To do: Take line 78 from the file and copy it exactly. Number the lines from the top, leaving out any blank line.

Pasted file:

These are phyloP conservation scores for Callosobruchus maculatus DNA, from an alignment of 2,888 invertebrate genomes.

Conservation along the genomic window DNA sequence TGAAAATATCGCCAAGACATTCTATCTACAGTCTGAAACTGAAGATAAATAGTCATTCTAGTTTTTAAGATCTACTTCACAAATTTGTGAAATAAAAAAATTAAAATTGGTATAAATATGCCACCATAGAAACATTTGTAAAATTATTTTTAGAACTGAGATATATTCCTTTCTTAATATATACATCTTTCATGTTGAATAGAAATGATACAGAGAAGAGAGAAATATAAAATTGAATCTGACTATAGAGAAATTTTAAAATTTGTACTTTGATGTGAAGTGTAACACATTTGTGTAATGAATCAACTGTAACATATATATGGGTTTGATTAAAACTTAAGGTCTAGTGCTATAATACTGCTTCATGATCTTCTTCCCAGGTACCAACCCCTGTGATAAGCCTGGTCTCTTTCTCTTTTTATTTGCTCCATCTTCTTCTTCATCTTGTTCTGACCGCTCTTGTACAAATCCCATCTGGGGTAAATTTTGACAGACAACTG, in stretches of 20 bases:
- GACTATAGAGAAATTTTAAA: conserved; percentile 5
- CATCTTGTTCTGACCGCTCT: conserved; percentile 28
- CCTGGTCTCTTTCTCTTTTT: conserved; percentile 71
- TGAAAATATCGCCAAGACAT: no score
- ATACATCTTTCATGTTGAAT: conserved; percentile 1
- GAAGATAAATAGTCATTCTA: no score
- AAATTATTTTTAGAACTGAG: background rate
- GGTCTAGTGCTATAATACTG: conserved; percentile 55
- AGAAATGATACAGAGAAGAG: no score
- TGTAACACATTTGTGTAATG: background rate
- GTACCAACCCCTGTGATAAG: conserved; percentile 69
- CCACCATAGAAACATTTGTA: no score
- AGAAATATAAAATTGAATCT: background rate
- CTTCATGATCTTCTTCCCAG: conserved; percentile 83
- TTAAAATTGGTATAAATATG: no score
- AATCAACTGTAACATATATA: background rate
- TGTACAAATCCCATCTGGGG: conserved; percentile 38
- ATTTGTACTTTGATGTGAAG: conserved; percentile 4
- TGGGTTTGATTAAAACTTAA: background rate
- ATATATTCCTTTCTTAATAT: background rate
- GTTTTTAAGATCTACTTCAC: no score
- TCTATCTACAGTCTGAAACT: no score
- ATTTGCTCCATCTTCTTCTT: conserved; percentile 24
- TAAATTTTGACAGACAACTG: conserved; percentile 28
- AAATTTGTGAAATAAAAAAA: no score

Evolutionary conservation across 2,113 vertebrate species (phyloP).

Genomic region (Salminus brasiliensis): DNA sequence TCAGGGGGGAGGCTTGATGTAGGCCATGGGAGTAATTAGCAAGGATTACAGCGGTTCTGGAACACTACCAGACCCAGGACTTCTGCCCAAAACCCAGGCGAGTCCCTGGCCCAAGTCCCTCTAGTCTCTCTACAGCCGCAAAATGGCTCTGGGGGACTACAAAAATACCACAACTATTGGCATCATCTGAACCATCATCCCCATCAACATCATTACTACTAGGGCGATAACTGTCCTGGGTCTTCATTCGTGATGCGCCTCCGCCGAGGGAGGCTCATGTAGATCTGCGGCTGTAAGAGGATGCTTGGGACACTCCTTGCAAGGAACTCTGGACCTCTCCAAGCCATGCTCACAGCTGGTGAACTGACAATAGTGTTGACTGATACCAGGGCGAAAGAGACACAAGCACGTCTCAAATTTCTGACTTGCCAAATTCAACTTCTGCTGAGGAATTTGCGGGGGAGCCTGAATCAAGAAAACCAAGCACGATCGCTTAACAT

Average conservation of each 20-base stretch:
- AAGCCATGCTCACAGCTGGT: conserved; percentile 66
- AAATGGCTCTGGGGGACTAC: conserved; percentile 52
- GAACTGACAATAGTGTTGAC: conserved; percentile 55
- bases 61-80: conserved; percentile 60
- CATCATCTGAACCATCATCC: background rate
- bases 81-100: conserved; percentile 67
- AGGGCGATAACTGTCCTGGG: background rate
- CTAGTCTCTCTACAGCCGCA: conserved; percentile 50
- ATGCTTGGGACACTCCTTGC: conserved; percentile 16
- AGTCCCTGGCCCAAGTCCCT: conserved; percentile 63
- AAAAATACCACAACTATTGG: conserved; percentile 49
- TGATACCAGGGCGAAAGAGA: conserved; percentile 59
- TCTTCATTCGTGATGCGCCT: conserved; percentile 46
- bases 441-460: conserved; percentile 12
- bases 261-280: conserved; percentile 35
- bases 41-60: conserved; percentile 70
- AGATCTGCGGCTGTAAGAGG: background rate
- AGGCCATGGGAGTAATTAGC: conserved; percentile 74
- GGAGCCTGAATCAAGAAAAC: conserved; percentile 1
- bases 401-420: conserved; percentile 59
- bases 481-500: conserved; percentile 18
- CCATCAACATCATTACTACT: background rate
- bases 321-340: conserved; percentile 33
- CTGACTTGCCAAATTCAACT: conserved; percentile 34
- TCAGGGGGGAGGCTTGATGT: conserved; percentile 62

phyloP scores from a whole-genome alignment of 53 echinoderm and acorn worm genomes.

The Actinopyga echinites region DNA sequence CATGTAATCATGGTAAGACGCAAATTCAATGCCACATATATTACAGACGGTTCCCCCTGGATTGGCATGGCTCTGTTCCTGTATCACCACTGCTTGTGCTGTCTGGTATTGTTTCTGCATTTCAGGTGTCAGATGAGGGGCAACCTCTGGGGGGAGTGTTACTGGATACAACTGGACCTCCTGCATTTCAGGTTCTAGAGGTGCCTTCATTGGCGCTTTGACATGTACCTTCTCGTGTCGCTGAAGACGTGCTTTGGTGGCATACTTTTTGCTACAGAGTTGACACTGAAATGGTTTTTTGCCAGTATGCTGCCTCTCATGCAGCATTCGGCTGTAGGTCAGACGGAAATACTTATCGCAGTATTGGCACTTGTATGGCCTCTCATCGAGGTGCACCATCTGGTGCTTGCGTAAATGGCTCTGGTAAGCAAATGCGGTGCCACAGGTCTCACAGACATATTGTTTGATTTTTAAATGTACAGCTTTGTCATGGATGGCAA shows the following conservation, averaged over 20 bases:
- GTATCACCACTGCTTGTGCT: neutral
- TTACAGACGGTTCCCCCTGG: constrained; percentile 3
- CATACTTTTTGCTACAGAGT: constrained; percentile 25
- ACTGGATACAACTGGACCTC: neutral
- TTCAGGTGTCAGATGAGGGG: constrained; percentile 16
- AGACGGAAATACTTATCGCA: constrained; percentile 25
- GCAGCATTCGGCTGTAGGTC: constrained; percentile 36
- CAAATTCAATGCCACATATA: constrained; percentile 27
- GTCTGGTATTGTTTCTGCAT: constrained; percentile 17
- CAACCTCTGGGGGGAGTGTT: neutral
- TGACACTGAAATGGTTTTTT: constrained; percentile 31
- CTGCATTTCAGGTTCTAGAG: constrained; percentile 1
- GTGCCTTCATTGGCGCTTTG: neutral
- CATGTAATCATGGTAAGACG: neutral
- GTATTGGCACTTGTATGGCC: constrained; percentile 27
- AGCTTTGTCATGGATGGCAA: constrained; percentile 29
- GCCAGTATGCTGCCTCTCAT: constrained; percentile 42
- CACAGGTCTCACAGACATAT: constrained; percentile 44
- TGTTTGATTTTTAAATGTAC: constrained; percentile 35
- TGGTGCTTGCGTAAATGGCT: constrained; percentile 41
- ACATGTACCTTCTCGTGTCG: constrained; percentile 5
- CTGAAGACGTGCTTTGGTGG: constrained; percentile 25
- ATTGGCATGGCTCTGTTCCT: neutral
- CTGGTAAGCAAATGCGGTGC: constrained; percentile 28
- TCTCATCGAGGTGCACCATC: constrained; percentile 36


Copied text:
- ACATGTACCTTCTCGTGTCG: constrained; percentile 5